If you are a road warrior, or someone who is not yet blessed with high-speed Internet connectivity, you've probably had to use the Remote Access feature of Mac OS to establish a modem connection. Sure, the included tools provide basic connectivity and information, but there's so much more you can learn about your connection. Enter OT/PPP Strip...
As opposed to Apple's Remote Access Control Strip, OT/PPP Strip offers more. Whereas Apple's offering only shows connection status (via an icon) and time online, OT/PPP strip tells you the whole story about your connection. OT/PPP Strip includes the connection time, like Apple, but also shows your connect speed, very handy for those times when crummy phone lines deal you a bad connection.
OT/PPP Strip Showing Connect Time, Speed and Activity
There are also upload and download activity indicators, useful for when you want to know, what, if anything, is happening between your Mac and the Internet. OT/PPP strip lets you configure which, if any, of this additional information you'd like to see. You can select or deselect the connection time, connections speed and activity monitor icons if you like.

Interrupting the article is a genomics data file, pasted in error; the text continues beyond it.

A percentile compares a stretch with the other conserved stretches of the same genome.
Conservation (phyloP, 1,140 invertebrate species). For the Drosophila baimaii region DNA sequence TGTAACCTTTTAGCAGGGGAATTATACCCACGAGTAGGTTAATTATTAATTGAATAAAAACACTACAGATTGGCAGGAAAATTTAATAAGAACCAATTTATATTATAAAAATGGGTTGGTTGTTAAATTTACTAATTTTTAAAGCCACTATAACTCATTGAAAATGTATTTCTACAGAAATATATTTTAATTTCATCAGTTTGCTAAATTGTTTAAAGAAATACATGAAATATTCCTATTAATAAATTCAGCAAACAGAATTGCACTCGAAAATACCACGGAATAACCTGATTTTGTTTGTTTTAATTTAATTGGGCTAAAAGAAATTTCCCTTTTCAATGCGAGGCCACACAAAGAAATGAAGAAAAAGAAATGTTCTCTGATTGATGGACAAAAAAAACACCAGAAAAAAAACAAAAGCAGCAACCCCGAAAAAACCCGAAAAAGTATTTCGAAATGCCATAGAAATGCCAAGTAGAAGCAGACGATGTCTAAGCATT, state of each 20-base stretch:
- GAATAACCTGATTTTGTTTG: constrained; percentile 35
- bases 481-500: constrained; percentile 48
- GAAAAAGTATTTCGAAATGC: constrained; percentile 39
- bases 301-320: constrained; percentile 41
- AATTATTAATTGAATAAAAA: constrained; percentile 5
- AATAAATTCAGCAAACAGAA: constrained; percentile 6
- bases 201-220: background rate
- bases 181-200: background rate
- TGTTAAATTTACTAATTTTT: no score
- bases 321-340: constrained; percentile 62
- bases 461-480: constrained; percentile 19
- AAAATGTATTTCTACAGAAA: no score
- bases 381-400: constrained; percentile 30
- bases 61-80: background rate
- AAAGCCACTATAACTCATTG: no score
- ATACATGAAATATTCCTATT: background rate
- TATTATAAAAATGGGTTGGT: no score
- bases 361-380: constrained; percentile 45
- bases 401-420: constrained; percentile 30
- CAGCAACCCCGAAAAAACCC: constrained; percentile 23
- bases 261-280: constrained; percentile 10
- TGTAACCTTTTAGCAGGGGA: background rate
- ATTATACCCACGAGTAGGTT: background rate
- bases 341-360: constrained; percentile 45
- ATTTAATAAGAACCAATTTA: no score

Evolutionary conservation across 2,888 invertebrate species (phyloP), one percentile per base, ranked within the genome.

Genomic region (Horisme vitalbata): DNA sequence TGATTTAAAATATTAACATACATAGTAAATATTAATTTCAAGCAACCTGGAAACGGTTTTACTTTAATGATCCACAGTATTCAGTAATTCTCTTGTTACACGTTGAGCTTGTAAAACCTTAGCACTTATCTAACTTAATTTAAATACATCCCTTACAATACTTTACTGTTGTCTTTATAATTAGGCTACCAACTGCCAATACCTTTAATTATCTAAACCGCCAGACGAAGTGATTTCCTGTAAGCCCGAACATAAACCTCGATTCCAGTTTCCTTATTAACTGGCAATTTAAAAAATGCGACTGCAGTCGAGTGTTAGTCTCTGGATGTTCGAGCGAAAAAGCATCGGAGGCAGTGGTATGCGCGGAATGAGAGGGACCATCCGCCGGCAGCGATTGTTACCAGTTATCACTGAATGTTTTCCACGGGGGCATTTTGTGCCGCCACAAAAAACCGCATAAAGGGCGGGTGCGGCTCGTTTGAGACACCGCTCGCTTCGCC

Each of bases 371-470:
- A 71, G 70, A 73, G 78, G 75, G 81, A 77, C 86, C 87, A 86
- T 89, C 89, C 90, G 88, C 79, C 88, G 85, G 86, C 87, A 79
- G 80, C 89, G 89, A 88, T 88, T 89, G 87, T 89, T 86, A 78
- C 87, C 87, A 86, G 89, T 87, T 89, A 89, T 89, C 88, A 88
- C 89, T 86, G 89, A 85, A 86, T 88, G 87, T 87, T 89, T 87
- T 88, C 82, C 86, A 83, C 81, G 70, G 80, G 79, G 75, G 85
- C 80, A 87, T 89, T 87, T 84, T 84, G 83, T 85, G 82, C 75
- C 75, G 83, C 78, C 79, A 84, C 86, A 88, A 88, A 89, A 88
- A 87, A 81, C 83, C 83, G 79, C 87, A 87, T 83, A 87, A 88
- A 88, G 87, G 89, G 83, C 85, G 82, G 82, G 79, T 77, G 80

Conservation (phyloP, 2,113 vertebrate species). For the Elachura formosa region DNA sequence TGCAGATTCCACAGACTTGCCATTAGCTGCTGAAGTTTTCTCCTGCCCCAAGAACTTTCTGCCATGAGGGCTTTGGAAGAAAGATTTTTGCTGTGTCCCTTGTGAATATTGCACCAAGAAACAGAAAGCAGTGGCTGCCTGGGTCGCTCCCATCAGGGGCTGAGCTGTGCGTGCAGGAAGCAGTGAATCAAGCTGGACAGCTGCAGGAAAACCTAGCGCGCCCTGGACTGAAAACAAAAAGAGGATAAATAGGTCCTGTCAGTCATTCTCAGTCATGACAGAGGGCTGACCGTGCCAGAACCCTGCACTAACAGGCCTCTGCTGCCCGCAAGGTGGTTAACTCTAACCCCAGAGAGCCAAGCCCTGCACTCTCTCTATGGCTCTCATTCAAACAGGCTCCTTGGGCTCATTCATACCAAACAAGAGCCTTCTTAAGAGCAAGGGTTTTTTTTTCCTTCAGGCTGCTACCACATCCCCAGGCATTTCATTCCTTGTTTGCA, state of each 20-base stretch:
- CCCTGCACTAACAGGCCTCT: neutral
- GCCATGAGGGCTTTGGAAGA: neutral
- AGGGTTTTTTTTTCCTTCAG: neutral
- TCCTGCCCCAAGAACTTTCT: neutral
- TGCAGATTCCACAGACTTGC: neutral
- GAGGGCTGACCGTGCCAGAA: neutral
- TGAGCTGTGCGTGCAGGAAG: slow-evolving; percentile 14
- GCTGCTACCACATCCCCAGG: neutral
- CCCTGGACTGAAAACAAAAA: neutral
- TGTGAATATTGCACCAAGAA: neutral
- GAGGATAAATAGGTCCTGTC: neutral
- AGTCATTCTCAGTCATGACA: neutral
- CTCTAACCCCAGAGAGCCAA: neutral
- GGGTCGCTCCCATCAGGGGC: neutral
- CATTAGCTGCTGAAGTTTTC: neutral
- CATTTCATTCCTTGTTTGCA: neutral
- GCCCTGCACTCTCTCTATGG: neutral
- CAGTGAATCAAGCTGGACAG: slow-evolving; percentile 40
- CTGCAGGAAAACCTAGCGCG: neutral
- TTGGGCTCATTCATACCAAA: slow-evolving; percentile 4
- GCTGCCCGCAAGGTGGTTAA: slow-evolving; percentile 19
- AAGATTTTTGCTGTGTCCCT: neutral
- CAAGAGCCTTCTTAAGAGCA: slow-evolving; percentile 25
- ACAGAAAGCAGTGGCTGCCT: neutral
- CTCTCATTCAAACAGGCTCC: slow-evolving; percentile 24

At $5 shareware, we think this software is a great deal. Plus, Dennis doesn't display any of those annoying shareware registration messages. Based on this, you'll no doubt you'll experience bad karma if you use it on a regular basis and don't register.
So make sure to get the most out of your modem connection, and try OT/PPP Strip.
Have any other Mac Gadgets that help you stay connected? Let John know via e-mail, so he can review it.
Monday's Mac Gadget is here to help you with those cool things that we all just have to have on our Macs. Shareware, Freeware, Postcardware, Emailware, and even commercial apps, Monday's Mac Gadget is here to help you find and use the best of these programs.
John is a software engineer who works in the corporate R&D group of a Fortune 500 company, focusing on all aspects of communications technology. He has several degrees that claim he knows what he's doing when it comes to computers. After watching co-workers reinstall Windows, search for device drivers, and experience other horrors during the day, he's glad that he comes home to a Mac (compatible) computer. Have any comments, suggestions, or favorite Gadgets? Drop John a line at